This year our country celebrates two 70th anniversaries – the creation of the NHS and the arrival of SS Windrush at Tilbury Port. The two are intertwined and inseparable, with so many of the Windrush generation helping to build the health service that we all rely on.

I am proud that Unison backed the Windrush campaign when many, including the Prime Minister, seemed unaware of the lives blighted and families placed under intolerable pressure.

The Windrush generation served us all and made our country a better place. Many of them were members of Unison – working for the benefit of all of us in our town halls, schools, hospitals and countless other public services.

Yet that same generation now face cruel and inhumane treatment at the hands of the government, including in many cases – denial of access to the NHS and other public services they and their families helped to build.

The disgust so many of us felt hearing about the Albert Thompson case – the denial of life-saving treatment to someone who has lived here for 44 years – has only increased as further sickening examples come to light. Deportation and the threat of deportation loom large for too many people who have done nothing but build their lives here. Tens of thousands of Windrush children have been affected and subjected to perverse tests (including being asked for four pieces of documentation for every year of residency) that few of us could ever hope to pass.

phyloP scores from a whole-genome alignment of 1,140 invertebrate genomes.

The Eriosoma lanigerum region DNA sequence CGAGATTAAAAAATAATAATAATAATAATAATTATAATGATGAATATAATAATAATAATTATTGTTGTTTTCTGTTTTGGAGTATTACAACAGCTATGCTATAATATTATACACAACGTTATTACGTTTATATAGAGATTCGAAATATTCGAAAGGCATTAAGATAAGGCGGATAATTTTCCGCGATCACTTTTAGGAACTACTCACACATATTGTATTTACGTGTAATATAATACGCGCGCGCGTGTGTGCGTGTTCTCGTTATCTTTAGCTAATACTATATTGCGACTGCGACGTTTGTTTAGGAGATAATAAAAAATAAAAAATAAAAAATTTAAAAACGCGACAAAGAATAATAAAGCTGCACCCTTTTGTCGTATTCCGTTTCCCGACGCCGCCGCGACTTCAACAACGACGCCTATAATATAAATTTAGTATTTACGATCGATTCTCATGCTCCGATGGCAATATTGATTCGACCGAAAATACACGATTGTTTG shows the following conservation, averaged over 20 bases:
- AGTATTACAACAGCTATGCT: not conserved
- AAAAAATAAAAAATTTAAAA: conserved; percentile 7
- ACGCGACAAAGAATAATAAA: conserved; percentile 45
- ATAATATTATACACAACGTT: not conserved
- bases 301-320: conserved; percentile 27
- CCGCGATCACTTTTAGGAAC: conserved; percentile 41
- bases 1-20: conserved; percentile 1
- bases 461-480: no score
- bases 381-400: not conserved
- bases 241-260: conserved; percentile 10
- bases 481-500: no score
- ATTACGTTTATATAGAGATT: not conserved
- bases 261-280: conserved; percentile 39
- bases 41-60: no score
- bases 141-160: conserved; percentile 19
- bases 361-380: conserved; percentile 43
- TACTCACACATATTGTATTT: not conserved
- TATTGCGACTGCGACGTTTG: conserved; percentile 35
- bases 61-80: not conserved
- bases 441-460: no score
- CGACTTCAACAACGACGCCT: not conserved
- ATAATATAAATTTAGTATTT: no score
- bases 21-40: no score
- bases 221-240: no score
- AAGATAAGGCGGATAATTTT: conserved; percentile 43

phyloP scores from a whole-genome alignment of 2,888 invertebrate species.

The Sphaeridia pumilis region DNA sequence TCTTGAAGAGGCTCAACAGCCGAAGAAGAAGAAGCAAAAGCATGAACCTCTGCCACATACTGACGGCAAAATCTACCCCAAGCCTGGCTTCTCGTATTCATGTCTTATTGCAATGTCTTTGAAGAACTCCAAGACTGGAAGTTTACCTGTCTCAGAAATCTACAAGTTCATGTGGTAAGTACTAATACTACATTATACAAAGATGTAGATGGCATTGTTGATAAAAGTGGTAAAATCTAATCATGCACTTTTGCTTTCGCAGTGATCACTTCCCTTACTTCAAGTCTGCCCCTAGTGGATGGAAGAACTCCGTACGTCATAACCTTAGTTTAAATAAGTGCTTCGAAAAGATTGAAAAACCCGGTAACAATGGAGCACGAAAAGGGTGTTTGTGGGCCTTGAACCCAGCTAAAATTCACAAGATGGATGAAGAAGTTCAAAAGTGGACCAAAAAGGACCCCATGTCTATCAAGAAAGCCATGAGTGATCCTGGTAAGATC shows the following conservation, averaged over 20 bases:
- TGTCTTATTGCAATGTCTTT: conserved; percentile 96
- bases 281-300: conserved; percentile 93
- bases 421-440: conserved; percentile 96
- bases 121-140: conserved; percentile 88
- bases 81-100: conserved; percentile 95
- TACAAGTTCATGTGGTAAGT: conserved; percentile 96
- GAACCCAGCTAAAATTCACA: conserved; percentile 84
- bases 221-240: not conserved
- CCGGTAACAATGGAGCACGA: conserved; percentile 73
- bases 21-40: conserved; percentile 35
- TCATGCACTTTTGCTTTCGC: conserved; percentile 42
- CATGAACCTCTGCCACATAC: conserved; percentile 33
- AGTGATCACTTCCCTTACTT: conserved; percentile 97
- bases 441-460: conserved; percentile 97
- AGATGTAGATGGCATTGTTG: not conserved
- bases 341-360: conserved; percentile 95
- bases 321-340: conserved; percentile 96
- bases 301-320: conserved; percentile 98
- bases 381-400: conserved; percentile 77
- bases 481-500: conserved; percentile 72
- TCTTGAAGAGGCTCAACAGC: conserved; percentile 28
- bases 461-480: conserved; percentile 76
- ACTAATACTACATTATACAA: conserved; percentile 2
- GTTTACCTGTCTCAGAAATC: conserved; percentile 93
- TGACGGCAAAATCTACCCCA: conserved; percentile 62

As a result, honest, decent citizens are being driven to despair by a Kafkaesque immigration system that demands impossible evidence from those who rightly consider themselves to be British citizens.

It’s inconceivable that people who have lived, worked and contributed to society for decades should be threatened with deportation, when their children and grandchildren were all born here. Or people denied access to healthcare like Albert Thompson. As Nye Bevan said “no society can legitimately call itself civilised if a sick person is denied medical aid because of lack of means”.

That’s why I recently wrote to Home Secretary Amber Rudd demanding that Albert Thompson receives the immediate treatment he needs and deserves, an end to the threat of deportations, respect for those who have given decades to our communities and confirmation of the legal status of the Windrush generation once and for all.

It is shameful that the government has allowed this to happen – that through legislation of its design, so many could face the crippling fear of deportation, or the unthinkable reality of being ripped from their homes, cast back to a country they left decades ago. This injustice is contrary to the country we should aspire to be.

Yet we should also be crystal clear at whose door the blame should lie. Theresa May – as Home Secretary – introduced the principle of “hostile environment”, meaning that immigration checks became a barrier to hospitals, housing and work for the Windrush generation. Worse still, it damages public services to be asked to act this way, simply in order to implement unfair rules.

That Theresa May and her successor Amber Rudd seem to have been genuinely unaware of this most grievous injustice again shows the callous disregard and ignorance which have become the hallmarks of this government.

It’s time the legal status of the Windrush generation was confirmed once and for all – but the stain their treatment leaves on the already ugly record of this government will take a very long time to fade.